Some days start off with a bang. Sitting in front of me at the counsel table in jail blues was a bulky, effeminate male with a short blonde Afro. He had been driving a large truck when stopped by the police. According to the officer, “I pulled the defendant over because his truck was blaring loud music and the truck stopped over the limit line, two separate traffic violations.” After a search, several containers of cocaine were found in the truck. The defendant was arrested for possession for sale of cocaine. The defendant has four prior felony convictions for selling drugs, but he was challenging the legality of the search.

The defendant testified. “I was not blaring loud music when I was pulled over. I didn’t need to stop at the limit line because I had a green light.” He showed us a receipt and business card. “The morning of the day I was stopped, I went to a car stereo repair shop. I made an appointment the next day to have my stereo repaired.” What was written on the appointment slip? “The stereo is broken and can’t play music.”

The owner of the stereo store, a middle-aged man with a heavy Russian accent was the next defense witness. He confirmed what the defendant said. “I made an appointment to fix this man’s stereo because it didn’t work.” This was the same day he got arrested. The prosecutor could not shake him. The defendant also testified, “I repaired my stereo about five days after I got out of jail. Here’s the receipt for the repair and the business card from where I had it fixed.” The receipt echoed that the repair was to his stereo’s volume because it did not play.

Could the officer hear loud music playing from the defendant’s truck on the day and time in question? The defendant could have been playing loud music from a portable radio on the car seat and not his car’s stereo system. The defendant could be making up the story and getting a witness from the stereo repair shop to lie for him. The police officer could have heard a blaring stereo but attributed it to the wrong vehicle.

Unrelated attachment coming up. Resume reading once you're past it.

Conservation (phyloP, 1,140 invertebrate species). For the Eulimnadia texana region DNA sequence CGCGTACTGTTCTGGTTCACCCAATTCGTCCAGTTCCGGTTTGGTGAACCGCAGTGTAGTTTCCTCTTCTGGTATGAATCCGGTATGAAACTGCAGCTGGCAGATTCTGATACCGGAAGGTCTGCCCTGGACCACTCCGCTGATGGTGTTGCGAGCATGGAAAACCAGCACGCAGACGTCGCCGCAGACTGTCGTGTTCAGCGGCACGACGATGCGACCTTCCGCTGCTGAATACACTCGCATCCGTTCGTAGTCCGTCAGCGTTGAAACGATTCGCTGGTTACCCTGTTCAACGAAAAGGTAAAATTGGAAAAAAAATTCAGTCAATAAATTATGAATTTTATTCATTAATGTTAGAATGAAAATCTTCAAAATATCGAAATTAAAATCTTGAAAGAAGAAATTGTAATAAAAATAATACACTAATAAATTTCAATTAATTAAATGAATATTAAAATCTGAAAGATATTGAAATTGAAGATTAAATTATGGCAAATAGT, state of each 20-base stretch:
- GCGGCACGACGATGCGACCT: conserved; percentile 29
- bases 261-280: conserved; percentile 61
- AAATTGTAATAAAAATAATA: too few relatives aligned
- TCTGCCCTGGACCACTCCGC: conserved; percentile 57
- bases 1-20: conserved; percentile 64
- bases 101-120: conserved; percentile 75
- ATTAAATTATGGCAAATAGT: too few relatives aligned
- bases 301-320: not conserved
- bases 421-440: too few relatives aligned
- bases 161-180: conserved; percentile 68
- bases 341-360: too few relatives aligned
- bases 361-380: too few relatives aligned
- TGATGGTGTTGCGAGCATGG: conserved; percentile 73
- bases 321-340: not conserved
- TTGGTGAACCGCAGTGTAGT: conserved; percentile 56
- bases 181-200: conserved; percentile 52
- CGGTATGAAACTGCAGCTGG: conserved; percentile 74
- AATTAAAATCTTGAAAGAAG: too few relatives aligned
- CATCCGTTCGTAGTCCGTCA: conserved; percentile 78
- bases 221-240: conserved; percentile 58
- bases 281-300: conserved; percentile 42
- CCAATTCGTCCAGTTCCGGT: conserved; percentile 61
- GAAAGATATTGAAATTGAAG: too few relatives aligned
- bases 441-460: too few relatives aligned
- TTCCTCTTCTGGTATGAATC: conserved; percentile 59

Whispering to the arresting officer sitting next to her, the fuming prosecutor, Cora, as well as the police officer stared at me with hostility. Most defendants are not able to present independent evidence, such as the stereo repair owner, to support their position. Why wasn’t Cora thinking, “Looks like I might have a problem. Maybe my officer is mistaken. Perhaps I should re-evaluate what’s true here.” With Cora, that doesn’t happen. She just digs in deeper.

Cora’s rancor can poison the courtroom atmosphere. Waiting attorneys in the audience, as well as clients, recoil uncomfortably. I could have made a ruling on the spot. Both sides needed to argue their positions, and my jury trial was about to start. If I listened to the arguments on the motion, with my DA’s anger boiling over, I worried about becoming embroiled and saying something I would later regret. I continued the arguments as well as my decision.

Closing arguments in the jury trial consumed the rest of the day. The defense attorney spoke for ninety minutes about how his client was obviously sleep-driving. The prosecutor argued, “The defense of sleep-driving is an insult to the jurors and a joke.”

Previous articleEpisode 320: Inside the Robe: A Judge’s Candid Tale of Criminal Justice in America – Part 49
Next articleCrime Story Daily Highlights – Week 94